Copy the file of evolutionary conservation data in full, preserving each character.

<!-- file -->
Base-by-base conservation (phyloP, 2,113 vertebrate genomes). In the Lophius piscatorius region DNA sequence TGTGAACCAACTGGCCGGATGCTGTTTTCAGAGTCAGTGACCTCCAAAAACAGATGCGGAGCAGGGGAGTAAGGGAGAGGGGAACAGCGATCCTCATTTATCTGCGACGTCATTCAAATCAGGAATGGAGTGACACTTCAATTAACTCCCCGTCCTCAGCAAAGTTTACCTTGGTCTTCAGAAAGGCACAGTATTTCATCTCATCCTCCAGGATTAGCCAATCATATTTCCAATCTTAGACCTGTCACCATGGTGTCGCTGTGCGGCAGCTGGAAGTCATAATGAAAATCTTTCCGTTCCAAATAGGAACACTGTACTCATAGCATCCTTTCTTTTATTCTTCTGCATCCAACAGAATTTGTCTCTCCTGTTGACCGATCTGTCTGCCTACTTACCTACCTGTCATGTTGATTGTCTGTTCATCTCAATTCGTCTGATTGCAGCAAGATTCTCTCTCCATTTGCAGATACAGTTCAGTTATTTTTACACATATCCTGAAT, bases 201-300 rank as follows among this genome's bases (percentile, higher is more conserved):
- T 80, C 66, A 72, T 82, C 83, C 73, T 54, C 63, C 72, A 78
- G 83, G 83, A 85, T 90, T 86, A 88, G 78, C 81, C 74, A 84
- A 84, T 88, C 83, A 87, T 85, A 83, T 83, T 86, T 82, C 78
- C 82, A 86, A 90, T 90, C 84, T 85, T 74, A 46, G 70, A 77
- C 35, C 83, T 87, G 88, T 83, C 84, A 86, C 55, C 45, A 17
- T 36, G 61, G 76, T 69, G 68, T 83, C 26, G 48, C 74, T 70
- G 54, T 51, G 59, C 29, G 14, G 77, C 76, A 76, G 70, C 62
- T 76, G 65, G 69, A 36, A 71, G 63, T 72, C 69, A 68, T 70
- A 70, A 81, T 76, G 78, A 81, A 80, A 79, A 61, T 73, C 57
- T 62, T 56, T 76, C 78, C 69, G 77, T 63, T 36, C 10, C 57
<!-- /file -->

Base-by-base conservation (phyloP, 2,113 vertebrate genomes). In the Lophius piscatorius region DNA sequence TGTGAACCAACTGGCCGGATGCTGTTTTCAGAGTCAGTGACCTCCAAAAACAGATGCGGAGCAGGGGAGTAAGGGAGAGGGGAACAGCGATCCTCATTTATCTGCGACGTCATTCAAATCAGGAATGGAGTGACACTTCAATTAACTCCCCGTCCTCAGCAAAGTTTACCTTGGTCTTCAGAAAGGCACAGTATTTCATCTCATCCTCCAGGATTAGCCAATCATATTTCCAATCTTAGACCTGTCACCATGGTGTCGCTGTGCGGCAGCTGGAAGTCATAATGAAAATCTTTCCGTTCCAAATAGGAACACTGTACTCATAGCATCCTTTCTTTTATTCTTCTGCATCCAACAGAATTTGTCTCTCCTGTTGACCGATCTGTCTGCCTACTTACCTACCTGTCATGTTGATTGTCTGTTCATCTCAATTCGTCTGATTGCAGCAAGATTCTCTCTCCATTTGCAGATACAGTTCAGTTATTTTTACACATATCCTGAAT, bases 201-300 rank as follows among this genome's bases (percentile, higher is more conserved):
- T 80, C 66, A 72, T 82, C 83, C 73, T 54, C 63, C 72, A 78
- G 83, G 83, A 85, T 90, T 86, A 88, G 78, C 81, C 74, A 84
- A 84, T 88, C 83, A 87, T 85, A 83, T 83, T 86, T 82, C 78
- C 82, A 86, A 90, T 90, C 84, T 85, T 74, A 46, G 70, A 77
- C 35, C 83, T 87, G 88, T 83, C 84, A 86, C 55, C 45, A 17
- T 36, G 61, G 76, T 69, G 68, T 83, C 26, G 48, C 74, T 70
- G 54, T 51, G 59, C 29, G 14, G 77, C 76, A 76, G 70, C 62
- T 76, G 65, G 69, A 36, A 71, G 63, T 72, C 69, A 68, T 70
- A 70, A 81, T 76, G 78, A 81, A 80, A 79, A 61, T 73, C 57
- T 62, T 56, T 76, C 78, C 69, G 77, T 63, T 36, C 10, C 57